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SUSAN GRAHAM 9771 V2 by Dario Acosta web

Susan Graham – hailed as “an artist to treasure” by the New York Times – rose to the highest echelon of international performers within just a few years of her professional debut, mastering an astonishing range of repertoire and genres along the way.

Her operatic roles span four centuries, from Monteverdi’s Poppea to Sister Helen Prejean in Jake Heggie’s Dead Man Walking, which was written especially for her. Among her numerous honors are a Grammy Award for her collection of Ives songs, Musical America’s Vocalist of the Year, and an Opera News Award. As one of the foremost exponents of French vocal music, she has been recognized with the French government’s “Chevalier de la Légion d’Honneur.”

To launch the 2018-19 season, Graham reunites with Andris Nelsons and the Boston Symphony to reprise their celebrated account of Mahler’s Third Symphony at London’s BBC Proms and in Berlin, Leipzig, Vienna, Lucerne, and Paris. Back in the States, she makes her role debut as Humperdinck’s Witch in Doug Fitch’s treatment of Hansel and Gretel at LA Opera, returns to Carnegie Hall for Mozart’s Requiem and Haydn’s “Nelson Mass” with the Orchestra of St. Luke’s, and revisits her signature interpretation of Berlioz’s Les nuits d’été with the Houston Symphony. Inspired by the Schumann song cycle, her “Frauenliebe und -leben Variations” program is the vehicle for upcoming U.S. recital dates.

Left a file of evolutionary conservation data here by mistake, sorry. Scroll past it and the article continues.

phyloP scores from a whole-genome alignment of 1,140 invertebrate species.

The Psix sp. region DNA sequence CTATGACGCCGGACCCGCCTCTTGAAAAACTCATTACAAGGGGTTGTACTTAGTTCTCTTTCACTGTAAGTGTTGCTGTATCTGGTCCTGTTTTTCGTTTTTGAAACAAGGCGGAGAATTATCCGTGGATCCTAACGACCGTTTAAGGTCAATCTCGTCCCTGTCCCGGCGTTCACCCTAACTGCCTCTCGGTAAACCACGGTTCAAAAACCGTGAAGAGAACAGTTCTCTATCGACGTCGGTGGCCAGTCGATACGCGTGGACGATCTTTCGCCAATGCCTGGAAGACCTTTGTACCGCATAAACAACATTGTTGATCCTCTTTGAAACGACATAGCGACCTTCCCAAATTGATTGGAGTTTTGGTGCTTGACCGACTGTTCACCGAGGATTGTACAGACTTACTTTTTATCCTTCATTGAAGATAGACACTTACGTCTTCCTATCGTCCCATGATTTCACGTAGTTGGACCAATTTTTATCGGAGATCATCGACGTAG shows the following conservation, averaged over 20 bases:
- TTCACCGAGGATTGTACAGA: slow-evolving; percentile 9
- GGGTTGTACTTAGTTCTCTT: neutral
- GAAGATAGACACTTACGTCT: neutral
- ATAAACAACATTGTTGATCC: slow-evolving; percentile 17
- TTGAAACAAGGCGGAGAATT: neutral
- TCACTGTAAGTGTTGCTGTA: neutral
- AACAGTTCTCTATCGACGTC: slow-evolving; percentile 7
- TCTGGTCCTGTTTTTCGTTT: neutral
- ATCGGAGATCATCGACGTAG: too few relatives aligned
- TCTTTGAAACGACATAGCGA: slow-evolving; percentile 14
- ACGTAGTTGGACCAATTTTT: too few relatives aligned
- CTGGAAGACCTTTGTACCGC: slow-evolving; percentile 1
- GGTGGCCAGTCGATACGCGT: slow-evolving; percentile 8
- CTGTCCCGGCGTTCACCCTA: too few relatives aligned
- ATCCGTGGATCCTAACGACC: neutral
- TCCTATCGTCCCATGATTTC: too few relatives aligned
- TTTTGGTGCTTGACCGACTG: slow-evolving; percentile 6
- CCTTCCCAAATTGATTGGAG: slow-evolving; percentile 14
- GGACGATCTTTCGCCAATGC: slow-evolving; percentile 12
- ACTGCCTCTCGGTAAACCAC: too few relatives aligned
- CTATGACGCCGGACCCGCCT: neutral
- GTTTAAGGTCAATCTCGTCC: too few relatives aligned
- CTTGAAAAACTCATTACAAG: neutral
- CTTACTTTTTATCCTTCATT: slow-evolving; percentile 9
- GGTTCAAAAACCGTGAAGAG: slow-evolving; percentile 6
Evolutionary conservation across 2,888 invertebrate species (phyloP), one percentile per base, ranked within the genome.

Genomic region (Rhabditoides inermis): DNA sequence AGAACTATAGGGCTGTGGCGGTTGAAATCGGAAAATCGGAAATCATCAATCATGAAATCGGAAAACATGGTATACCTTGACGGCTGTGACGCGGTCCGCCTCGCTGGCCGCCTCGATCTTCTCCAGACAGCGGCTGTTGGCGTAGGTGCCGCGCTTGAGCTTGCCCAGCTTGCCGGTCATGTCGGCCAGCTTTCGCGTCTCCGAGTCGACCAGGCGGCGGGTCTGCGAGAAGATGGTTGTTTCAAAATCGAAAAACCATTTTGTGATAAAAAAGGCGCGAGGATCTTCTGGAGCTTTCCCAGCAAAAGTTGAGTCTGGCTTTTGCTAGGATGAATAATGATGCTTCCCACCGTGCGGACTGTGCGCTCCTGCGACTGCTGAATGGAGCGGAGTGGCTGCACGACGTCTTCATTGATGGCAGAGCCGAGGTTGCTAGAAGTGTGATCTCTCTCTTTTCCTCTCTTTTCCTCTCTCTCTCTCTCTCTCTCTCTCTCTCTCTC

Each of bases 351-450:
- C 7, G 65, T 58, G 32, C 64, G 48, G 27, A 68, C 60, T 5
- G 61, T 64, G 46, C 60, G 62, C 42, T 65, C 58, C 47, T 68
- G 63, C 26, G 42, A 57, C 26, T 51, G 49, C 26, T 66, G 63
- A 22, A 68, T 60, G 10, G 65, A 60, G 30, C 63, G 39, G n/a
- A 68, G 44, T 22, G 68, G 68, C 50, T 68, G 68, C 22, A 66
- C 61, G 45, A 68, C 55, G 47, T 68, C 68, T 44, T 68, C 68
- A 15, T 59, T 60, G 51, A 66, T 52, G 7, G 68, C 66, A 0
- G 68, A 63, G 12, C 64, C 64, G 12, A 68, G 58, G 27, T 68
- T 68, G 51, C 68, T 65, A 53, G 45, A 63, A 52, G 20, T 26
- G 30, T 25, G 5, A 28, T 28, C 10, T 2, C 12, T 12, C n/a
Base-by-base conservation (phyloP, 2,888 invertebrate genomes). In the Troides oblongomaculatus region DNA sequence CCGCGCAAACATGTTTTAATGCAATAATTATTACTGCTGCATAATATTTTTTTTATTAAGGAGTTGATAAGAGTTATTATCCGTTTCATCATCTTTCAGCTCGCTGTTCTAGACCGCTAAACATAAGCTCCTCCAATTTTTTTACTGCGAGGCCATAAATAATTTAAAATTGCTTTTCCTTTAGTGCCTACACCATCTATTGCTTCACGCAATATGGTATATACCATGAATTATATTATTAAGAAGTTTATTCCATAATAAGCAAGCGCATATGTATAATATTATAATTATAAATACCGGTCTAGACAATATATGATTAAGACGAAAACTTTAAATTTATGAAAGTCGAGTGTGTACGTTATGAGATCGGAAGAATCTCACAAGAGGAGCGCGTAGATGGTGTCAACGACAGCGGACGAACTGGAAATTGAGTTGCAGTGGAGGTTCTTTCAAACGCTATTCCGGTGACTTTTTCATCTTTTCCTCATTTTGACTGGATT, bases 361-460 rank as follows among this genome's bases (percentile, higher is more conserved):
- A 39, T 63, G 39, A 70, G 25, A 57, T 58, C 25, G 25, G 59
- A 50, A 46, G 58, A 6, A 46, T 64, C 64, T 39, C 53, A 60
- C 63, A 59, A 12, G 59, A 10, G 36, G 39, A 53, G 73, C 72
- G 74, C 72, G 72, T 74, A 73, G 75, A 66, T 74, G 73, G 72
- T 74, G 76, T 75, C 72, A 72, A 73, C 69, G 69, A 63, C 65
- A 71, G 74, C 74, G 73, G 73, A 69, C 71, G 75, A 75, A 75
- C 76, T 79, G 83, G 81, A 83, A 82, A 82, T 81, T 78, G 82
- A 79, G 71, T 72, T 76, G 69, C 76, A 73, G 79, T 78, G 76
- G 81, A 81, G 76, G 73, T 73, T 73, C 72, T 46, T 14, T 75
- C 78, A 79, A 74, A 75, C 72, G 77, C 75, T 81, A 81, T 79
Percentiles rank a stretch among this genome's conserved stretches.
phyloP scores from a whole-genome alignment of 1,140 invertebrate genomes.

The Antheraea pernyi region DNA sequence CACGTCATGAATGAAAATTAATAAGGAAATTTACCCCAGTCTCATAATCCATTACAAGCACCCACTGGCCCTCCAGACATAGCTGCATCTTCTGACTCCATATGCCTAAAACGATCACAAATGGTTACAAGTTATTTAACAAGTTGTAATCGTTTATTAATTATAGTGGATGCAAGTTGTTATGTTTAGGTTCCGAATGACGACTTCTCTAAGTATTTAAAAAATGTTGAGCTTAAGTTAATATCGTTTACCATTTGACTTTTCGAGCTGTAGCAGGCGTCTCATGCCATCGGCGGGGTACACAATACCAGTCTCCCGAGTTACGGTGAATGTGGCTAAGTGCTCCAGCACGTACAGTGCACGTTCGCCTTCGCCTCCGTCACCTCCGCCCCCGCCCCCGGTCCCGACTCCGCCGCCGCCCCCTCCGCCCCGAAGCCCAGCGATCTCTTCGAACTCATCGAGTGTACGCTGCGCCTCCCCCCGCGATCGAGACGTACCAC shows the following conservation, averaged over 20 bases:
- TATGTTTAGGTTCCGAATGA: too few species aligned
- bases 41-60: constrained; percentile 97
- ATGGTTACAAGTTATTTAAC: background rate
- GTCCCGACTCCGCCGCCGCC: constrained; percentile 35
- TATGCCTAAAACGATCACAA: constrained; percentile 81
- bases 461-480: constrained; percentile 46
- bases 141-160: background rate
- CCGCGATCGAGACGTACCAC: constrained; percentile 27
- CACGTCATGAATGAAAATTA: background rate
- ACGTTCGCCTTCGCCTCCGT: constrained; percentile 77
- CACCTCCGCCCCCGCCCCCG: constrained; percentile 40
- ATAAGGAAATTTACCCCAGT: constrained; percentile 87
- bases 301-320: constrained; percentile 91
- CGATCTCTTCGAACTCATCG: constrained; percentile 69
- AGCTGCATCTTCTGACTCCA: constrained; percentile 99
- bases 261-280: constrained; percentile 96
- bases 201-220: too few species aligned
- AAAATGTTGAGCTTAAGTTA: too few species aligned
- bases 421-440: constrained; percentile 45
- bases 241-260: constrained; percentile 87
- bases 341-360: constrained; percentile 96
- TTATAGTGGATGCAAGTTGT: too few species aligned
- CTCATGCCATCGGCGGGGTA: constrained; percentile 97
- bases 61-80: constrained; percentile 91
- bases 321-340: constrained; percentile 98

Graham’s earliest operatic successes were in such trouser roles as Cherubino in Mozart’s Le nozzedi Figaro. Her technical expertise soon brought mastery of more virtuosic parts, and she went on to triumph as Octavian in Richard Strauss’s Der Rosenkavalier and the Composer inhis Ariadne auf Naxos. She sang the leading ladies in the Metropolitan Opera’s world premieres of John Harbison’s The Great Gatsby and Tobias Picker’s An American Tragedy, and made her musical theater debut in Rodgers & Hammerstein’s The King and I at the Théâtre du Châtelet in Paris. In concert, she makes regular appearances with the world’s foremost orchestras, often in French repertoire, while her distinguished discography comprises a wealth of opera, orchestral, and solo recordings. Gramophone magazine has dubbed her “America’s favorite mezzo.”